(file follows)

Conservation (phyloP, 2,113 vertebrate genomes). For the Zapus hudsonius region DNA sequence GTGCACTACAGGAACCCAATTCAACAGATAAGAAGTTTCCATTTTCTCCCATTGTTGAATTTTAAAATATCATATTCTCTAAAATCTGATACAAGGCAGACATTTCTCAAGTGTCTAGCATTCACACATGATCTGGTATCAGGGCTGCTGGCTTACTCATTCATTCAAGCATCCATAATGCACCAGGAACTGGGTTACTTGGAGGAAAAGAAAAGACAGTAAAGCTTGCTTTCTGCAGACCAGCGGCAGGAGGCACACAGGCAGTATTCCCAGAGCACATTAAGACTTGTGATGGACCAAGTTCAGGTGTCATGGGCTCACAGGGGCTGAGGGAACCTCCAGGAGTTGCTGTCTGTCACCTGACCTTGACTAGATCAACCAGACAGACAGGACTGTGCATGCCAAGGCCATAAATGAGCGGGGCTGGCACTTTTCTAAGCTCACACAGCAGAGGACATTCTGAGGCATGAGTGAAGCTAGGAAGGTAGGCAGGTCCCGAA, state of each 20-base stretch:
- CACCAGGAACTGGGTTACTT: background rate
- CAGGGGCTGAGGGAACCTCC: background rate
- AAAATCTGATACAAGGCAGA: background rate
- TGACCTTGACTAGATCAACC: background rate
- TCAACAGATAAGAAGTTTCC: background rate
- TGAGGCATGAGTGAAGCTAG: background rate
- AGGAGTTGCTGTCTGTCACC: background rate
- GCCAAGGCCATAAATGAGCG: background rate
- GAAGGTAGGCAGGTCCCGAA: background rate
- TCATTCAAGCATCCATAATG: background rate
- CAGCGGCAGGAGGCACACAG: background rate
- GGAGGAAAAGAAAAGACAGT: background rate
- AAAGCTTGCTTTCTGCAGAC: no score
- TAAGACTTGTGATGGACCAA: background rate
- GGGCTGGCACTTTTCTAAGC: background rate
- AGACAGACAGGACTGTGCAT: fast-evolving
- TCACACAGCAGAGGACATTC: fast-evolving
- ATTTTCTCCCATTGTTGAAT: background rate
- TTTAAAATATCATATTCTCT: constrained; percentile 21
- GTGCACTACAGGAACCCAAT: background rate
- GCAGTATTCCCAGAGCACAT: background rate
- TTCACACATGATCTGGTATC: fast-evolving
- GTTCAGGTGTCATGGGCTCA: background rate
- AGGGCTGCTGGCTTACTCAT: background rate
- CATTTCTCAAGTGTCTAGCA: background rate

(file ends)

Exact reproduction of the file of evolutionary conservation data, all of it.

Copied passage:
Conservation (phyloP, 2,113 vertebrate genomes). For the Zapus hudsonius region DNA sequence GTGCACTACAGGAACCCAATTCAACAGATAAGAAGTTTCCATTTTCTCCCATTGTTGAATTTTAAAATATCATATTCTCTAAAATCTGATACAAGGCAGACATTTCTCAAGTGTCTAGCATTCACACATGATCTGGTATCAGGGCTGCTGGCTTACTCATTCATTCAAGCATCCATAATGCACCAGGAACTGGGTTACTTGGAGGAAAAGAAAAGACAGTAAAGCTTGCTTTCTGCAGACCAGCGGCAGGAGGCACACAGGCAGTATTCCCAGAGCACATTAAGACTTGTGATGGACCAAGTTCAGGTGTCATGGGCTCACAGGGGCTGAGGGAACCTCCAGGAGTTGCTGTCTGTCACCTGACCTTGACTAGATCAACCAGACAGACAGGACTGTGCATGCCAAGGCCATAAATGAGCGGGGCTGGCACTTTTCTAAGCTCACACAGCAGAGGACATTCTGAGGCATGAGTGAAGCTAGGAAGGTAGGCAGGTCCCGAA, state of each 20-base stretch:
- CACCAGGAACTGGGTTACTT: background rate
- CAGGGGCTGAGGGAACCTCC: background rate
- AAAATCTGATACAAGGCAGA: background rate
- TGACCTTGACTAGATCAACC: background rate
- TCAACAGATAAGAAGTTTCC: background rate
- TGAGGCATGAGTGAAGCTAG: background rate
- AGGAGTTGCTGTCTGTCACC: background rate
- GCCAAGGCCATAAATGAGCG: background rate
- GAAGGTAGGCAGGTCCCGAA: background rate
- TCATTCAAGCATCCATAATG: background rate
- CAGCGGCAGGAGGCACACAG: background rate
- GGAGGAAAAGAAAAGACAGT: background rate
- AAAGCTTGCTTTCTGCAGAC: no score
- TAAGACTTGTGATGGACCAA: background rate
- GGGCTGGCACTTTTCTAAGC: background rate
- AGACAGACAGGACTGTGCAT: fast-evolving
- TCACACAGCAGAGGACATTC: fast-evolving
- ATTTTCTCCCATTGTTGAAT: background rate
- TTTAAAATATCATATTCTCT: constrained; percentile 21
- GTGCACTACAGGAACCCAAT: background rate
- GCAGTATTCCCAGAGCACAT: background rate
- TTCACACATGATCTGGTATC: fast-evolving
- GTTCAGGTGTCATGGGCTCA: background rate
- AGGGCTGCTGGCTTACTCAT: background rate
- CATTTCTCAAGTGTCTAGCA: background rate